The monument would be located on the six-acre summit donated by Mrs. A.S. Baldwin and designed by a leading architect of the time, George Kelham, Chief of Architecture for the Panama-Pacific International Exhibition in 1915. He came to San Francisco to rebuild the Palace Hotel after the 1906 earthquake and went on to design the historic Main Library, the art deco Shell Oil Building, and the thirty-one-story Russ Building at 235 Montgomery Street. Built in 1927 and the tallest building in San Francisco until 1964, the Russ Building was the first to have an indoor parking garage. His partner for these projects was Henry J. Brunnier, consulting engineer for the San Francisco-Oakland Bridge, the longest steel high-level bridge in the world. Brunnier would survive Kelham and go on to build an even taller skyscraper for the Bank of America. These creators of San Francisco’s world famous skyline would build their only monument on its highest point. Like their massive skyscrapers and bridges, the cross they designed is constructed of concrete (seven hundred fifty cubic yards) and steel (30 tons). The foundation, 18 feet in diameter at the bottom and 14 feet at the top, extends 16 feet down into solid rock. The 103-foot concrete shaft is 10 feet wide at the base and tapers to 9 feet at the tip, with nine-foot-square arms that measure 39 feet from tip to tip.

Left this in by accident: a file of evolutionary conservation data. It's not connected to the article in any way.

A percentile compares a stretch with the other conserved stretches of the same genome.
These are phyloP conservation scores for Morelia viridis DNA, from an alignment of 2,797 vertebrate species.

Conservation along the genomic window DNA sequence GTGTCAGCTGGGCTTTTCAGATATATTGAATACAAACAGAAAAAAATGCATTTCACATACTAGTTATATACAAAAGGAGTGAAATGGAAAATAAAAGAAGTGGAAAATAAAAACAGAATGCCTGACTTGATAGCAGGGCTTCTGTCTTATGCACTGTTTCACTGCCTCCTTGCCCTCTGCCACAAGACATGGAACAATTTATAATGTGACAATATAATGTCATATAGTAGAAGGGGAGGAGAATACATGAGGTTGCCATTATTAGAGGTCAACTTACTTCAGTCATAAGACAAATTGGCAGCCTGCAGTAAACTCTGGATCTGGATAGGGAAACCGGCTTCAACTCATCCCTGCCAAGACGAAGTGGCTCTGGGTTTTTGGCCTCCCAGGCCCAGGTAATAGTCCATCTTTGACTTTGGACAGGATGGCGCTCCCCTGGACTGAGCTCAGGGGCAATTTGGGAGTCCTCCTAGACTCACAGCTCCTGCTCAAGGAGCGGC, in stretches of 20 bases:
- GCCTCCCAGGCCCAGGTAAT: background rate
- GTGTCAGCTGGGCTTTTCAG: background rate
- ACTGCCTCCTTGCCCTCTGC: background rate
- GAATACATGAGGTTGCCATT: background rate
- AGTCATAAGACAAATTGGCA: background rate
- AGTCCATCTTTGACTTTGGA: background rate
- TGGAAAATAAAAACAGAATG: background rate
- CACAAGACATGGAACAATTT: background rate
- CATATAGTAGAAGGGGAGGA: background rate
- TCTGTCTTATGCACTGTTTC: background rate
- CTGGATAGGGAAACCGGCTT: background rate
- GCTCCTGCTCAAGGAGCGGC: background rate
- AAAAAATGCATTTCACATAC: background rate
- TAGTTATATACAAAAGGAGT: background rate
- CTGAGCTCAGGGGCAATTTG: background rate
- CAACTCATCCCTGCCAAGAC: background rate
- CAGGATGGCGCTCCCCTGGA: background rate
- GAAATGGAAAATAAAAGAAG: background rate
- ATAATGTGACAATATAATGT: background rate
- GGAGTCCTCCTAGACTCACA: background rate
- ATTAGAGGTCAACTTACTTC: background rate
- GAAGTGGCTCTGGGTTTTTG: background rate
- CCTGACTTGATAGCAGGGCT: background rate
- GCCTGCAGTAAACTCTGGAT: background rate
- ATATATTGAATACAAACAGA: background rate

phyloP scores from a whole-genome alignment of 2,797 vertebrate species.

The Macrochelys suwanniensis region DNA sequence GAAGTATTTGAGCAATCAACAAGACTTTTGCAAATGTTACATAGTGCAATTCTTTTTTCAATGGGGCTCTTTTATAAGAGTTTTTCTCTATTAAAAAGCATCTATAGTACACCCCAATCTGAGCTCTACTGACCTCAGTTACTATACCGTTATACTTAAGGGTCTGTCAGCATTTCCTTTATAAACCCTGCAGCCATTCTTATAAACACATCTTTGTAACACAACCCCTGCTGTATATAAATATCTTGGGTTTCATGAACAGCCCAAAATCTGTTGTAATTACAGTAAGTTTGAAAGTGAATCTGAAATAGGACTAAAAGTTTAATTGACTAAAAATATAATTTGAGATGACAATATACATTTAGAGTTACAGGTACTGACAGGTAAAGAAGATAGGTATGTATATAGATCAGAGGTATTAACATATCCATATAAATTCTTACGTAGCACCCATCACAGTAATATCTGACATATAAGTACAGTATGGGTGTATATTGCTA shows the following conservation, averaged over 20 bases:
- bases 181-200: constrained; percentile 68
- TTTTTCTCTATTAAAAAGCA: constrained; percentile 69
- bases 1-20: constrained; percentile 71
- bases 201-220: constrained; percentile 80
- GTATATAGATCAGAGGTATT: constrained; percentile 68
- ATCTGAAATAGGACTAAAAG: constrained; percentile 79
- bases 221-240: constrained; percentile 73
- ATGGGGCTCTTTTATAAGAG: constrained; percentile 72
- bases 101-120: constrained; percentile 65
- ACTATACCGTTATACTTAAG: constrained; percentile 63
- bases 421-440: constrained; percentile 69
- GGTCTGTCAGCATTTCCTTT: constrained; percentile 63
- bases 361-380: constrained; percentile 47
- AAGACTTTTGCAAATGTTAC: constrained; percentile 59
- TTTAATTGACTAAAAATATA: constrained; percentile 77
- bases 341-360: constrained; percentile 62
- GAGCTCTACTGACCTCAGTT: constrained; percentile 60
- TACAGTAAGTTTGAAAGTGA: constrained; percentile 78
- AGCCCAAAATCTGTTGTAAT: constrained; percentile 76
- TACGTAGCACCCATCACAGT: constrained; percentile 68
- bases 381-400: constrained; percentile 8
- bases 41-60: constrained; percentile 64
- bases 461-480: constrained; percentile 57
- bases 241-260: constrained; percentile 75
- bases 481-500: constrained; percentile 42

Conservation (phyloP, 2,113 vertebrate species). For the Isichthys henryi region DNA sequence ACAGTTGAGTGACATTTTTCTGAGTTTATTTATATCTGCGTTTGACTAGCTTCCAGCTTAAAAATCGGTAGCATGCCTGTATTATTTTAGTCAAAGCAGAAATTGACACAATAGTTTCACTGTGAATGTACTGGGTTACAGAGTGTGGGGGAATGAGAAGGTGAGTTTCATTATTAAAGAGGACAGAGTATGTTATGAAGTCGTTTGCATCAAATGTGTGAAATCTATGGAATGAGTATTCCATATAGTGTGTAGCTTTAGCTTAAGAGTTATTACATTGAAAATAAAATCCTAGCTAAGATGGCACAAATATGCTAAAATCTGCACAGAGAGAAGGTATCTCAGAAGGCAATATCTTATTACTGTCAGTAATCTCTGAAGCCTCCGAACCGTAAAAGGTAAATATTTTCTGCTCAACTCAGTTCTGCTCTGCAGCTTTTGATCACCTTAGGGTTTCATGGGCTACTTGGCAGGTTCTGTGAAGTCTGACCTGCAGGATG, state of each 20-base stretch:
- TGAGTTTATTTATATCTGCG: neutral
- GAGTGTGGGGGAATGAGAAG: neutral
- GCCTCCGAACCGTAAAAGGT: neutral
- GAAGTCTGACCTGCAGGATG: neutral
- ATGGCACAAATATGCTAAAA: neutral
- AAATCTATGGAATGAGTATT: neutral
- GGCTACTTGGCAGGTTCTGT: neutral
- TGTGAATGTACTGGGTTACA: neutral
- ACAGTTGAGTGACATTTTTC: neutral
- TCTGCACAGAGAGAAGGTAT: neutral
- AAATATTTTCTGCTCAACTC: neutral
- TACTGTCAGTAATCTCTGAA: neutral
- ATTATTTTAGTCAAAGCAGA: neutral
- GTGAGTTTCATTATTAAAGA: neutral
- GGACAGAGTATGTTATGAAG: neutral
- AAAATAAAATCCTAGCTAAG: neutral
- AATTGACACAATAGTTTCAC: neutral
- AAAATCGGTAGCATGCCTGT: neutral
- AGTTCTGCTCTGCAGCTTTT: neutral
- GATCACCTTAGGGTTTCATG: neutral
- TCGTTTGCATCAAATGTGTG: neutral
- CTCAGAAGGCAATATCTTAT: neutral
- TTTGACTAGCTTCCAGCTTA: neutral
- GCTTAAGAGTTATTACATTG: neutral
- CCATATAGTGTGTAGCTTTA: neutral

In the midst of the hardship and conflict of the Great Depression, union members and business leaders, homemakers and politicians, children and the unemployed, came together to raise funds for the Mt. Davidson Cross. Other monuments to economic recovery included the Golden Gate and Bay Bridges and the Empire State Building; these were dedicated by presidential lighting ceremonies. Madie Brown wrote a letter to President Roosevelt in 1934 asking him to dedicate the cross in such a fashion. “As chairman of arrangements, I have dared to dream that you would press a button in Washington, D.C., which in turn would light for the first time this giant cross in San Francisco at its dedication on March 24. It seems most appropriate that you, who have brought light to many a darkened American home and who through your New Deal has instilled the principles of the Golden Rule into American business, should take part in this cross-lighting ceremony.” President Roosevelt agreed, and pressed a golden-keyed telegraph switch to light the cross at 7:30 PM before a crowd of 50,000-just two days after successfully convincing the International Longshoremen’s Union to postpone their General Strike planned for the day before.